P.S.: About a year ago this month, I snapped a picture of the Tokyo Stock Exchange in Nihombashi. Coincidence? Well, yes, actually.

[C]: Control: The Money and Soul of Possibility 7

This episode of [C] is reflective. First, we get the story of Mikuni’s past, which to a large degree explains his present methods and motives. His father taught him that when enough money is bound together, it ceases to be money, and becomes power. The lust for this power led his father to abandon a chance to save his own daughter’s life, and he forcably prevented Mikuni from taking action. Before breathing her last, Mikuni’s sister Takako told him to treasure things like “tomorrow, next week, next month, and next year”, because they’re all things she’ll never see.

After her death, he closed himself off, and got a visit from the Midas dude just a bit too late to save his sister. This got him off on the wrong foot with the financial district, and after fighting deals and learning the system, he began to believe Midas was directionless, merely mocking and playing with people’s destinies at will. It was chaos, and with the guild, he sought to bring order. He may have learned a lot from his father, but his father’s success, in effect, cost him his daughter’s life. Mikuni will be damned if he’s going to allow such a thing to happen again. And is it just me, or does Takako vaguely resemble his asset Q?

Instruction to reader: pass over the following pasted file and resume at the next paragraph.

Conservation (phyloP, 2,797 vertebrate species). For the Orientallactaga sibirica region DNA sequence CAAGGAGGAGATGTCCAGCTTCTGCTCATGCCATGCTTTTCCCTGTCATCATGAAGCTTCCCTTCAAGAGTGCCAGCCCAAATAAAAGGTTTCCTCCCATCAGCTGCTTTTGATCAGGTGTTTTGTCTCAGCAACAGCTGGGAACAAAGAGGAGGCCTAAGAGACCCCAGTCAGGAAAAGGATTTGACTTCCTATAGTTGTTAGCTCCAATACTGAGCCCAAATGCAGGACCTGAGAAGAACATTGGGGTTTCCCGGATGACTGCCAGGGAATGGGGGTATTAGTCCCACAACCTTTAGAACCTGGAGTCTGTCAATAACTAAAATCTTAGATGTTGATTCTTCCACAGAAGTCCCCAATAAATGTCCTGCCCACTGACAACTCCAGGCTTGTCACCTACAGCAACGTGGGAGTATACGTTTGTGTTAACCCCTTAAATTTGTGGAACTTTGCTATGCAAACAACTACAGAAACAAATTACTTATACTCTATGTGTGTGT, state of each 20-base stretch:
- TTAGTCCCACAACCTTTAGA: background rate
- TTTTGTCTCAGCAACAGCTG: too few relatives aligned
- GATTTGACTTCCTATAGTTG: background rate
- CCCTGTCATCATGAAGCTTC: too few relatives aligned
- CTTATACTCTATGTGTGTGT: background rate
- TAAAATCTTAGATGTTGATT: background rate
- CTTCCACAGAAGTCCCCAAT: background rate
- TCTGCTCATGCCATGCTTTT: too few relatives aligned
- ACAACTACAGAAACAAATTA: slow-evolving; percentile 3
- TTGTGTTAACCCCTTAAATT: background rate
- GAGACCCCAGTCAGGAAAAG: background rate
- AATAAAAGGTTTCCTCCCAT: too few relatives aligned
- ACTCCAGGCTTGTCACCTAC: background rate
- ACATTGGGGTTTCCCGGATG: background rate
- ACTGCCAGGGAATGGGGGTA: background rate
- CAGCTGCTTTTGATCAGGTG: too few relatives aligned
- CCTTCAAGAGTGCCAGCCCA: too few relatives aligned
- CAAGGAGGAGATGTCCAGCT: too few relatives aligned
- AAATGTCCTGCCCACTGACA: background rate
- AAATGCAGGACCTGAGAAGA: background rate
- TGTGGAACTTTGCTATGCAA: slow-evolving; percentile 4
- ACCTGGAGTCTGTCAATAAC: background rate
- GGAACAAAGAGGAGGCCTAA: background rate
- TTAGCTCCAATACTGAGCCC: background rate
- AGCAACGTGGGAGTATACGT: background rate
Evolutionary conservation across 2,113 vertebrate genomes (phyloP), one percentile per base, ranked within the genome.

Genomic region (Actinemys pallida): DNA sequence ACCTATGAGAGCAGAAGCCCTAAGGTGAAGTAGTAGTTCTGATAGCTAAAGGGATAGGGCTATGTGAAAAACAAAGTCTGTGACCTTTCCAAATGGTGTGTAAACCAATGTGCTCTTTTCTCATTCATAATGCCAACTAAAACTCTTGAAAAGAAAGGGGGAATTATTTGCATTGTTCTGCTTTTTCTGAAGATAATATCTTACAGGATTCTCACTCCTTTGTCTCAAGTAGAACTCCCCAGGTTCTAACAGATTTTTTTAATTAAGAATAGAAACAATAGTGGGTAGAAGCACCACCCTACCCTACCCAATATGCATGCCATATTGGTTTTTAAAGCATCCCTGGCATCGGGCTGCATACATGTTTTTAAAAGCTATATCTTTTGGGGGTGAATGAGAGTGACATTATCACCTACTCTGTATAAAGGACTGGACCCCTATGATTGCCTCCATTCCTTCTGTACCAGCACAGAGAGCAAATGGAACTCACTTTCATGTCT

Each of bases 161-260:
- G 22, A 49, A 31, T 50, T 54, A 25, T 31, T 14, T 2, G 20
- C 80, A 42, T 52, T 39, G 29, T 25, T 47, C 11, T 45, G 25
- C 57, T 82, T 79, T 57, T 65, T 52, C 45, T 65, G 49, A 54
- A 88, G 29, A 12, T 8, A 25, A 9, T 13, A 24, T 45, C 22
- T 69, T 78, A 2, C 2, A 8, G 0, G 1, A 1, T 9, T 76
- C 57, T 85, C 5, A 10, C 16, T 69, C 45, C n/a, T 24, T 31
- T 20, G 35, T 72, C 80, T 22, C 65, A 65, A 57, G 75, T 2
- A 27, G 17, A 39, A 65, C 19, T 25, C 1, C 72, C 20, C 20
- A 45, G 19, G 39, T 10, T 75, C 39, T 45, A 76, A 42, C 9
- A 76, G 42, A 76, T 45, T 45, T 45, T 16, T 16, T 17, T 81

The second half is all about Mashyu’s adjustment to having Yoga as an entre, their relationship becoming close and oddly human (despite the fact she isn’t human), and realizing why people like Mikuni and Satou want him to lend them his strength. He’s seemingly the only one she sees in the financial district who is so completely unsure about everything, and yet, when he does act, it’s always significant in one way or another. He hesitates because he won’t act unless his heart is sure of it. A nice parallel to this is waving off Mashyu kissing him, because she needs to “like him 30 times more” to be able to kiss him.

While only four episodes now remain in [C], I’m glad the series took the time to paint two rich character narratives this week. Both Mikuni and Mashyu will be far more interesting to watch, judging from the new things we know about them, and we also learned about how Yoga fits into their respective pictures. It’s also a bit chilling when Yoga notices that the Shinjuku skyline is missing skyscrapers: when people lose their future in the district, more than people and power disappears. That just punctuated just how unnervingly, insidious and dangerous Midas can be. Rating: 4